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The Match Game Lesson Plan Worksheet

 

The Match Game Worksheet

 

Name:                                                          

Date:                                                            

 

Pre-Activity: Have the following data ready prior to activity to use for prompts, idea generation and discussion points.

Key Points & Summary of My Work Profile 1: Sensory and Environmental Factors
List environmental factors that are supportive of or neutral to student’s sensory needs and preferences:

 

 



Key Points & Summary of My Work Profile 2: What's Happening on the Job
List jobs that are of interest to the student:

 

 

 


Key Points & Summary of My Work Profile 3: Emotions on the Job
List work environments & jobs that feel calming and emotionally regulating:

 

 



Key Points & Summary of My Work Profile 4: My Body at Work
List jobs and tasks that the student has done before and feels confident/happy doing:

 

 


Other Preparation: Make the following Concept Cards, draw visual on card to match word and increase comprehension and visualization.

  • 3 Pace cards: fast, slow, medium
  • 3 Task/Job cards: easy job , a mix of easy/hard job, hard job
  • 4 Social Interaction Cards: Lots of people, some people, not many people, varied (groups of people in spurts/then less people)
  • 3 Environment Cards – relaxing, exciting, interesting

Activity Guidelines:

1. Give the student a choice of 2 or 3 different jobs from your pre-activity list that the student has expressed prior interest in. Once student has selected job to evaluate, write it down in large letters at the top of the whiteboard.
2. Ask student to generate any words they associate with the job. Use information from pre-activity sheet to provide material and prompts based on things they have said before about said job. Write them down underneath the job title. Make sure to anchor who, what and where:

  • who they would be working with (in general - customers, co-workers)
  • what they would be doing
  • where the job is located (type of environment)

3. Introduce Job Concept Cards: (see below for accommodations)
Make sure the student understands the following concepts in a work context:

  • Pace – how fast or slow someone does something. Depending on the student’s vocabulary, other words can be substituted for pace such as “speed”. Pace on the job is typically associated with workplace expectations. Workplaces tend to be on a spectrum from fast-paced & production oriented to relaxed and self-pacing. Thus it may be helpful to reflect on the work context and culture, look at images, visualize the workplace environment. A visual scale can also be drawn out to better anchor the spectrum of fast to slow.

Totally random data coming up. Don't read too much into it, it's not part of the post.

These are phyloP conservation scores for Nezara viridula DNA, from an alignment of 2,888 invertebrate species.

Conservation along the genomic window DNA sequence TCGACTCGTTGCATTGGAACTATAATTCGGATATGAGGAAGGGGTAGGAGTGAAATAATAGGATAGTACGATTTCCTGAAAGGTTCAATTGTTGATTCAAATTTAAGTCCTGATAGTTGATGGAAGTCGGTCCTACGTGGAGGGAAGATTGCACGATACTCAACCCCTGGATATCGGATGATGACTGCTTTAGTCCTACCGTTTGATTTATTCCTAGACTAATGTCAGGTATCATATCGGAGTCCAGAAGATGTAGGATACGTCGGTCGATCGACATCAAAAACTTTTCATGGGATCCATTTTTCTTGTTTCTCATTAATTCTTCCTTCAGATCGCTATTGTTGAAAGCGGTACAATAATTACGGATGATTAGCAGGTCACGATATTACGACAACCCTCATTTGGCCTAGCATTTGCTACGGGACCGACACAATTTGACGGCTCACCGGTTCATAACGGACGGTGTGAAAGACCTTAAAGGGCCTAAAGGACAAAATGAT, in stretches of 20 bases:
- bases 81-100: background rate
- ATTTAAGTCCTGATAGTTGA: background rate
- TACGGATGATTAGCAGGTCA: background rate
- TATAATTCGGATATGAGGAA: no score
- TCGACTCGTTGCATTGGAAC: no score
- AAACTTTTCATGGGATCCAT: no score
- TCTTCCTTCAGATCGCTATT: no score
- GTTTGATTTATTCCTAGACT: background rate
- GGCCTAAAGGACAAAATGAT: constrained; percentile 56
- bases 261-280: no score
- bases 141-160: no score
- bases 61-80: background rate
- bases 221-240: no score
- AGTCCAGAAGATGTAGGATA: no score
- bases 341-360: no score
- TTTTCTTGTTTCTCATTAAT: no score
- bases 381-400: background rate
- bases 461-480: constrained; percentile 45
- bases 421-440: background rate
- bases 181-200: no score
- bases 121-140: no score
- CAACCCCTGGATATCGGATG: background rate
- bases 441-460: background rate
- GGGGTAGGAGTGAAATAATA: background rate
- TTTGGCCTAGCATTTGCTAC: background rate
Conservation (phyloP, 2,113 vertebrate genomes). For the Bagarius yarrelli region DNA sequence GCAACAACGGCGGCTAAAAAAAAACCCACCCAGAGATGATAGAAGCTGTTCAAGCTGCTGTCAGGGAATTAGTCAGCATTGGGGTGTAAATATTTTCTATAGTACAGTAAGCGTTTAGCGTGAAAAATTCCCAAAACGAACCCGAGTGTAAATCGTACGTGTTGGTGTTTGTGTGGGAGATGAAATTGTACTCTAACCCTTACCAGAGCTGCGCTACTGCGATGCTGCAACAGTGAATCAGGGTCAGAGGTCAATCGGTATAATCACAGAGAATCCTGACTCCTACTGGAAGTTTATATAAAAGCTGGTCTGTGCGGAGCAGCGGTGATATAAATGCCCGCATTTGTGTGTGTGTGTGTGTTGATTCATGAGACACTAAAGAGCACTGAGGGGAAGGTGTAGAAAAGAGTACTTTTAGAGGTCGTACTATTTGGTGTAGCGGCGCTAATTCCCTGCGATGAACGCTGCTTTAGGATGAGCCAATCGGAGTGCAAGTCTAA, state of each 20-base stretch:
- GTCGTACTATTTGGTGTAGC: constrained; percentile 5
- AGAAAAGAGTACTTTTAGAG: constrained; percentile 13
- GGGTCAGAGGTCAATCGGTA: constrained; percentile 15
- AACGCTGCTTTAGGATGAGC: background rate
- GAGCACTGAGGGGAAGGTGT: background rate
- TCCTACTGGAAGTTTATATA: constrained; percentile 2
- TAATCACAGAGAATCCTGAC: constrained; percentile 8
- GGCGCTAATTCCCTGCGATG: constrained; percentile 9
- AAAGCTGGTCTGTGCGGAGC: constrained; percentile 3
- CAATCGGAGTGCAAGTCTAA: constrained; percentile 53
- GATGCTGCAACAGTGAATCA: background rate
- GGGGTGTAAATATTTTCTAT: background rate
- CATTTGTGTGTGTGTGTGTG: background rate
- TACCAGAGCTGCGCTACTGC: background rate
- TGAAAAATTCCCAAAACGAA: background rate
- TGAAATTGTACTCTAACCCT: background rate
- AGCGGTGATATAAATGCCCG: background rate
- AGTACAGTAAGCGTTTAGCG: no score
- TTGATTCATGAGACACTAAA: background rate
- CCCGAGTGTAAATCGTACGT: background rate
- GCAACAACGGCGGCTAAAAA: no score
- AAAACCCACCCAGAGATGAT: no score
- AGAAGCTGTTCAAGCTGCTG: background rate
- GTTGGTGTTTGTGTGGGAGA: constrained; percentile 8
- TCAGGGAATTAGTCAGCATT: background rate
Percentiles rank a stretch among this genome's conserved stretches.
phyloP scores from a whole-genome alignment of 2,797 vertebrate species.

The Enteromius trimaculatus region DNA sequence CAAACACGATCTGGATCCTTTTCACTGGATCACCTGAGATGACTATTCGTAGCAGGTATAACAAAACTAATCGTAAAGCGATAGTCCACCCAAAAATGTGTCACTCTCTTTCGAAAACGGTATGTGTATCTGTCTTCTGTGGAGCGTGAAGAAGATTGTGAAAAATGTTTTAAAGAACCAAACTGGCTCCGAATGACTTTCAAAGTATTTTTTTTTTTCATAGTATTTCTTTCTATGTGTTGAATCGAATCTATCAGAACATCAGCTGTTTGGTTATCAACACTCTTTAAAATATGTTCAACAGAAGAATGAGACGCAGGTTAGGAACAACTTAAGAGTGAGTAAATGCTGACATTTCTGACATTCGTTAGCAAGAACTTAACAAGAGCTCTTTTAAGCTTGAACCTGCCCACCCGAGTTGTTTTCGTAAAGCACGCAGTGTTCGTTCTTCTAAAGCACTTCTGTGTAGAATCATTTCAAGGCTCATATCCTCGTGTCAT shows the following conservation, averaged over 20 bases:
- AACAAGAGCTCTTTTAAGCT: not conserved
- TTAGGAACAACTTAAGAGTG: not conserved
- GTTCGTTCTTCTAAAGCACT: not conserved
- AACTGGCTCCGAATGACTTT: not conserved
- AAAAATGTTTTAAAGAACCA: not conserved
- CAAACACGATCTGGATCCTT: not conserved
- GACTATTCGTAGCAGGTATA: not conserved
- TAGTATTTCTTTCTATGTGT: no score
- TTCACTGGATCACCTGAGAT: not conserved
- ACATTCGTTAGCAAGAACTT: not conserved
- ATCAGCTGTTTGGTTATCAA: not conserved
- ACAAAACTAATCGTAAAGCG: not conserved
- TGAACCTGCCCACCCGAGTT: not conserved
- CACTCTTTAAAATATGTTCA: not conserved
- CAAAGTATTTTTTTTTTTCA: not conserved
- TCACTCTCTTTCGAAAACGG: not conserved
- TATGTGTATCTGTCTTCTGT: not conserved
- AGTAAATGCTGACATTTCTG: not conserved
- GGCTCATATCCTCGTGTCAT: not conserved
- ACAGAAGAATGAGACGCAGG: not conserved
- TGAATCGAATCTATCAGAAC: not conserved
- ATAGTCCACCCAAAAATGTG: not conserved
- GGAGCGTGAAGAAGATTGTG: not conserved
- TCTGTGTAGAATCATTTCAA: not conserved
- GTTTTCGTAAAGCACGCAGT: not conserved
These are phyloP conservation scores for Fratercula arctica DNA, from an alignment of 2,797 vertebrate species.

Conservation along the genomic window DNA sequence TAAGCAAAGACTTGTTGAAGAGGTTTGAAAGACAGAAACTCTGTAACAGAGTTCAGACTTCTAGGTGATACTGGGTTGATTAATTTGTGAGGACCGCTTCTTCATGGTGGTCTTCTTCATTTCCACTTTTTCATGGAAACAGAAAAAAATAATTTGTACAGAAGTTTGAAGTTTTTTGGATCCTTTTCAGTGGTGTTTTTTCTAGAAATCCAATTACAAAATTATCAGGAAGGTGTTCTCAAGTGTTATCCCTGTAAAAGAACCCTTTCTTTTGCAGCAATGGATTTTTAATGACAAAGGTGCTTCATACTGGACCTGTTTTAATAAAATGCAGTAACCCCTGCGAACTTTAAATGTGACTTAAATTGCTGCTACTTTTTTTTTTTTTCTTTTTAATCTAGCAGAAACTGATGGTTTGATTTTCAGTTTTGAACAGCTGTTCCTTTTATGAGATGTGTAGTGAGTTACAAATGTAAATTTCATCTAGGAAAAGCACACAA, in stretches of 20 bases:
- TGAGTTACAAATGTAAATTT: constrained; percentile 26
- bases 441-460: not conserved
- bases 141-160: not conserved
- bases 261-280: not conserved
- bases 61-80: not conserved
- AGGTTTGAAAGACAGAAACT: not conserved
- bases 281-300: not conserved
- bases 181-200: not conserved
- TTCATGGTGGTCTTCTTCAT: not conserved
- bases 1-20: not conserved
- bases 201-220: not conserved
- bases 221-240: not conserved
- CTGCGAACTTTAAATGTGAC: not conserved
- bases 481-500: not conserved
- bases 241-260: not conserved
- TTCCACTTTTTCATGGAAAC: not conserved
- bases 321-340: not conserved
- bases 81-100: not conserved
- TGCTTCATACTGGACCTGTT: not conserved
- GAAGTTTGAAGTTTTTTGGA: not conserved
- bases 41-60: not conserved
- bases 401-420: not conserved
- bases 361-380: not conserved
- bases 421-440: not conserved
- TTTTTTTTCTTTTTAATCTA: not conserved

• Tasks – what someone is doing. Depending on the student’s vocabulary, other words can be substituted for task, such as “activity” or “job.”
  • Social Interaction – how much the job requires one to be around people, expected to talk to them or work with them (customers or co-workers). Depending on the student’s vocabulary, other phrases can be substituted for social interaction such as “being around people” or “customers and co-workers.”
  • Environment –location where the job takes place. Depending on the student’s vocabulary, other words can be substituted for environment such as “place.” Referencing a similar already known environment to the student can also help activate visualization.

4. Ask student to place the right card in each category next to the job being discussed by taping it to the white board/sticking it on the corkboard. Document job info generated as well as the cards the student chooses in each category (written or take a screen shot).


5. Verbally summarize what was generated: for example, “Working in a restaurant involves a lot of people, moving pretty quickly, lots of food smells, moving around in tight spaces, carrying things and the work seems a mix or easy and hard.” Wow, once we see that all together, do you want to learn more or try it some day? Are there enough good things about it for you that we should keep it on our list? Yes, No or Maybe? Note all responses.


6. Make observations when you see themes – example: “you really seem to go for jobs with a lot of people, or you have chosen many jobs that are in quiet environments. These pieces of information are gems we want to keep in mind because they will inspire you and help us come up with more job ideas for you.” Document all themes and patterns.


7. Repeat with all the potential jobs listed on pre-activity worksheet.


8. End each session verbally summarizing for student their top choices, jobs to explore and themes and patterns.

 

Note: If it is too cognitively challenging to assess multiple qualities of a job at the same time, the activity can be adjusted as follows: run all jobs through one concept at a time – Pace, Social Interaction, Task difficulty, or Environment. Once the student has evaluated each job according to one quality, then introduce the next concept card category.

 

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